Significance for Maori
Bivalves and gastropods were a plentiful and important food source for Maori in early times, and several species could be gathered with relative ease. Important bivalve species include toheroa and tuatua (surf clams), pipi, hinangi (cockles), kutai (green-lipped mussels), tio (oysters), and kuakua (scallops). The main gastropods that were consumed were black-foot and yellow-foot paua. These paua were also referred to by many other names depending on where you were from. Other marine snails found on the rocky shore were used as bait for catching various species of rocky reef fish, however the snails themselves were rarely eaten. Many of these species are still gathered today by Maori, however the distribution and catch limitations have been severely affected by overfishing. The meat of the paua was also the most highly regarded bait used in crayfish traps.
Shellfish were prepared in a number of traditional ways, and this was most apparent when the shellfish were "fat', that is, had high roe content, as this was the opportune time to gather large volumes of this kai. Shellfish were eaten raw, cooked simply in boiling water or on the coals of a fire. Maori also used to put all forms of shellfish into harakeke (New Zealand flax) baskets, place them in streams of running fresh water, and leave them for periods of weeks to a month. This process was a form of fermentation and was a preferred method of preserving shellfish. This method is still conducted today in certain parts of New Zealand.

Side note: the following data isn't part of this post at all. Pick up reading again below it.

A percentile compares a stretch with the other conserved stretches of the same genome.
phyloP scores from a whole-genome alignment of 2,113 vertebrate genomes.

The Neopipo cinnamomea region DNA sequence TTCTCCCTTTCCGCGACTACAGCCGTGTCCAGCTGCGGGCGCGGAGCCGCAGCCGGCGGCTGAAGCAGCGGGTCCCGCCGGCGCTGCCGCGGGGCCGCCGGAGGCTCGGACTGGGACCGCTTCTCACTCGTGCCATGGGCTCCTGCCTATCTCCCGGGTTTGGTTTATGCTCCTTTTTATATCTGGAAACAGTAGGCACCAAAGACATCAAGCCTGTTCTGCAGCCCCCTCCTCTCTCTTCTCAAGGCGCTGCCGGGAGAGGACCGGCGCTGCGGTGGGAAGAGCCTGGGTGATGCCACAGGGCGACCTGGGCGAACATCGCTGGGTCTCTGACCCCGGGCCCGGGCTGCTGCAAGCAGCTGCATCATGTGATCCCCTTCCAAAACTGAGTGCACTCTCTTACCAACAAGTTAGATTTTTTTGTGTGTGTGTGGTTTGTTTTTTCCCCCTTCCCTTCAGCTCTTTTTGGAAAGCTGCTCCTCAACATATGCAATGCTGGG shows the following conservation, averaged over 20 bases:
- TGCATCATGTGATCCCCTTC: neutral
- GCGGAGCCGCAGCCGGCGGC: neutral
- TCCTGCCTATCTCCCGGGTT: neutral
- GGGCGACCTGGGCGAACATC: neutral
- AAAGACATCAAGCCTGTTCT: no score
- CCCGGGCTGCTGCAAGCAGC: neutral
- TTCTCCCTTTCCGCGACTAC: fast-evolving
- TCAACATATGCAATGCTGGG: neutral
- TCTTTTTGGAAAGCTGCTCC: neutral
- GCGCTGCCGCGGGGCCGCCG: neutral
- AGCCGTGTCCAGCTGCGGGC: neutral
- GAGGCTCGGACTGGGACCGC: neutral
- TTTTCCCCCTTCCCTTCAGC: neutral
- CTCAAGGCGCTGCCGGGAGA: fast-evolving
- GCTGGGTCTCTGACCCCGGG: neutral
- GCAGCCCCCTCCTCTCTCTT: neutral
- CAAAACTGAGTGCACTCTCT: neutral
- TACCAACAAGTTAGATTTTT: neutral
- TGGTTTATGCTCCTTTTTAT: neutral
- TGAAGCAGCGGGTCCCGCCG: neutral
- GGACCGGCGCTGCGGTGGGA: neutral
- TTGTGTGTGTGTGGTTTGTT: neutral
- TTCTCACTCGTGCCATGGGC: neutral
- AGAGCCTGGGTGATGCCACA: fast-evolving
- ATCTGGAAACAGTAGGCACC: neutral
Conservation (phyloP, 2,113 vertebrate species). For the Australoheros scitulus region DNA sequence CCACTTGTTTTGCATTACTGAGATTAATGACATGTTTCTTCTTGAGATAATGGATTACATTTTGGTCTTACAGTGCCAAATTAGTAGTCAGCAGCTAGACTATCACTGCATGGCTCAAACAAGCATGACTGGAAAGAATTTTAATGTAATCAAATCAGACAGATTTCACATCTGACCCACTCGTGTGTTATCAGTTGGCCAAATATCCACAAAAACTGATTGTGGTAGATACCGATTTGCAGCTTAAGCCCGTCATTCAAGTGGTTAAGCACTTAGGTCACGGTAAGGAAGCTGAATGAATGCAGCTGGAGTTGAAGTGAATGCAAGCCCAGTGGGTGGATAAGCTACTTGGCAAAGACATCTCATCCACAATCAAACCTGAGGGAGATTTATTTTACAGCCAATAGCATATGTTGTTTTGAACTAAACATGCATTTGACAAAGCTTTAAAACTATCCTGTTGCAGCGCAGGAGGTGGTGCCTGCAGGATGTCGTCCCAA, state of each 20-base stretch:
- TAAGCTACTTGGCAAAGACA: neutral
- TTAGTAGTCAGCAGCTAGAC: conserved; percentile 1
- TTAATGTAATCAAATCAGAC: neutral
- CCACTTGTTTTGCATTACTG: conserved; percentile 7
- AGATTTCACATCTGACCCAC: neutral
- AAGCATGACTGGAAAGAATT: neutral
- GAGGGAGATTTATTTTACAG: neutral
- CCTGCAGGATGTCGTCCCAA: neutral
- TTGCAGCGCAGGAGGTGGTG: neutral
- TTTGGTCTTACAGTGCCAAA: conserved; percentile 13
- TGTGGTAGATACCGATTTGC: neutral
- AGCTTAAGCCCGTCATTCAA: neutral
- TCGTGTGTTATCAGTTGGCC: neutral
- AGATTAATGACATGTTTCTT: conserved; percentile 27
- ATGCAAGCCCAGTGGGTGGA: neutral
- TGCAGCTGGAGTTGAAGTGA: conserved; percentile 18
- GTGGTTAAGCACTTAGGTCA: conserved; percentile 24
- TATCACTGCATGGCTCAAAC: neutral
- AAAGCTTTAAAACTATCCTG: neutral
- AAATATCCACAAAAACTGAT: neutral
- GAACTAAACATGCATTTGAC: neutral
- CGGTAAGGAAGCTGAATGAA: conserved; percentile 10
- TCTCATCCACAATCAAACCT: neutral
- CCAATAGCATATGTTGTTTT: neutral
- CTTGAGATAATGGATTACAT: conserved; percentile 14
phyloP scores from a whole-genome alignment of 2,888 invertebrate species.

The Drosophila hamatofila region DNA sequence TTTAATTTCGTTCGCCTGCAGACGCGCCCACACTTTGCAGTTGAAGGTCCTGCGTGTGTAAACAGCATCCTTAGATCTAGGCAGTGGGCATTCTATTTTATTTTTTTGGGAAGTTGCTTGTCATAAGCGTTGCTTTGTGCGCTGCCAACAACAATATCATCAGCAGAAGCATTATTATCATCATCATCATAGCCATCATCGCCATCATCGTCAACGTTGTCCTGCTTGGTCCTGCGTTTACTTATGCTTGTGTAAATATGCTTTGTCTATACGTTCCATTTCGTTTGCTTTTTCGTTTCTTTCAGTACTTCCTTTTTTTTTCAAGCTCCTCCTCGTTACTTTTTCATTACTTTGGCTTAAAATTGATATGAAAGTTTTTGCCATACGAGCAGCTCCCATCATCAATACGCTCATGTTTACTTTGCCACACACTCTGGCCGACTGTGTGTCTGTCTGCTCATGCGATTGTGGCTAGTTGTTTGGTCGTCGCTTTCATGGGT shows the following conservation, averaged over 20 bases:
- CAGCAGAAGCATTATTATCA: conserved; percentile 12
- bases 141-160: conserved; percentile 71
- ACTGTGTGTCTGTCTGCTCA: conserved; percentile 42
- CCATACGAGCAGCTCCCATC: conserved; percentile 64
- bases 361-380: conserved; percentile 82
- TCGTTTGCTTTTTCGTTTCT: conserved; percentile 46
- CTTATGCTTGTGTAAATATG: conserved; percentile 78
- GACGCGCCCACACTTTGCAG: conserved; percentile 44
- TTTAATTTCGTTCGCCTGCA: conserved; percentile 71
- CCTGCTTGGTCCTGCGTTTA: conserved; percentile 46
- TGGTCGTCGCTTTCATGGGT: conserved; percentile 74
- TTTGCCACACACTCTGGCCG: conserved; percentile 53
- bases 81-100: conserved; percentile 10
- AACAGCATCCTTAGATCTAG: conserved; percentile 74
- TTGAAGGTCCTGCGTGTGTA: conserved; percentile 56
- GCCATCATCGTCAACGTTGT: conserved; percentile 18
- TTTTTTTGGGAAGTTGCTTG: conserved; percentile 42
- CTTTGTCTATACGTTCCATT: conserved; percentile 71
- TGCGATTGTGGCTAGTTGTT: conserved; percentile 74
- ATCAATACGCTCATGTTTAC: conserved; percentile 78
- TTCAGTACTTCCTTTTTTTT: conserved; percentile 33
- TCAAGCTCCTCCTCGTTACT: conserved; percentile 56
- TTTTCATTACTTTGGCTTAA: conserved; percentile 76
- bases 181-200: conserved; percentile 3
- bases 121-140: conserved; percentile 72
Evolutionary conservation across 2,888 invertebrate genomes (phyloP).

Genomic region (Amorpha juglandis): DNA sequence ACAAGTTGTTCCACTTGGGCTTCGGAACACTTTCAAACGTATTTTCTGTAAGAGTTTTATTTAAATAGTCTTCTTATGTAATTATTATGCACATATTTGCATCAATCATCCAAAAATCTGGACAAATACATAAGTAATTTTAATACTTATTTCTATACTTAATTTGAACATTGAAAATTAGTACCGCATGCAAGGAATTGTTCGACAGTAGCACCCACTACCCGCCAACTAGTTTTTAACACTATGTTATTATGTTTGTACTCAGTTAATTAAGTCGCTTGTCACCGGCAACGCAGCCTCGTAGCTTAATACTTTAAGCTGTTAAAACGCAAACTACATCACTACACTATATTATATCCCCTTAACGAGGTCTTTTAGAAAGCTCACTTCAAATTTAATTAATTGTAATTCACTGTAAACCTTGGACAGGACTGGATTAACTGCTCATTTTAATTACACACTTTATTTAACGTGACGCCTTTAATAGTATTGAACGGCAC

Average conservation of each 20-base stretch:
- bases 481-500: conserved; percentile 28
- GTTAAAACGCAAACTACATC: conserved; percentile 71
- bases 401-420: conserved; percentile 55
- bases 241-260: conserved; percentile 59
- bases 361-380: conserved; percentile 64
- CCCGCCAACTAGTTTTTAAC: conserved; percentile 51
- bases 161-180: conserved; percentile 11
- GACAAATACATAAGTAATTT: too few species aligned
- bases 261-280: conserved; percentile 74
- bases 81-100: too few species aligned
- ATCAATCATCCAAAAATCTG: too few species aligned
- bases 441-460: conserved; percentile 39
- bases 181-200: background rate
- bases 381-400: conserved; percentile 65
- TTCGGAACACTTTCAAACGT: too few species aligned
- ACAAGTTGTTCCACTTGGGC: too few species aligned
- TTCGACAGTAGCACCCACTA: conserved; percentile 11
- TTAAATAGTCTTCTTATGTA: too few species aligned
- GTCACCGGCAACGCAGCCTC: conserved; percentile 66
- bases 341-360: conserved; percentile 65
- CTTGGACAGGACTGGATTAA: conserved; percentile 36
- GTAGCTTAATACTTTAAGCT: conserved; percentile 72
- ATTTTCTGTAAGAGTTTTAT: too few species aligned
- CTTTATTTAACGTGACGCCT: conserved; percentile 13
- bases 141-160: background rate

The shells of some of bivalve and gastropod species were used as tools, while some were also highly valued. The shells of mussels were, and still are by some Maori, used to open other mussels, thus acting like a knife. Paua was highly valued for the brilliant colours of the inside of the shell, and pieces of the shell were used as a decoration on all types of garments, ornaments, and carvings.
Powell, A W B. 1979. New Zealand Mollusca: Marine, land and freshwater shells. Collins, Auckland. 500pp.
Spencer, H G, Marshall, B A, Maxwell, P A, Grant-Mackie, J A, Stilwell, J D, Willan, R C, Campbell, H J, Crampton, J S, Henderson, R A, Bradshore, M A, Waterhouse, J B and J Jr Pojeta. Phylum mollusca: chitons, clams, tusk shells snails, squids and kin. In Gordon, D P (ed). In press: The New Zealand Inventory of Biodiversity Volume 1. Kingdom Animalia: Radiata, Lophotrochozoa, and Deuterostomia. Canterbury University Press, Christchurch.
Willan, R C. 2003. Nudibranchs. In Andrew, N and Francis, M (eds). The Living Reef: The ecology of New Zealand's rocky reefs. Craig Potton Publishing, Nelson, New Zealand.
Table 24: Number of endemic and total number of species in Bivalve and Gastropod orders (Phylum Mollusca) in New Zealand's marine environment
|Subclass Order||Endemic species||Total species|
|Subclass Order||Endemic species||Total species|
Figure 65: Turbo Turbo smaragdus annual distribution.
Figure 66: Paua Haliotis iris annual distribution.
Figure 67: Scallop Pecten novaezelandiae annual distribution.
Figure 68: Toheroa Paphies ventricosa annual distribution.
Figure 69: Bathymodiolus Bathymodiolus tangaroa annual distribution.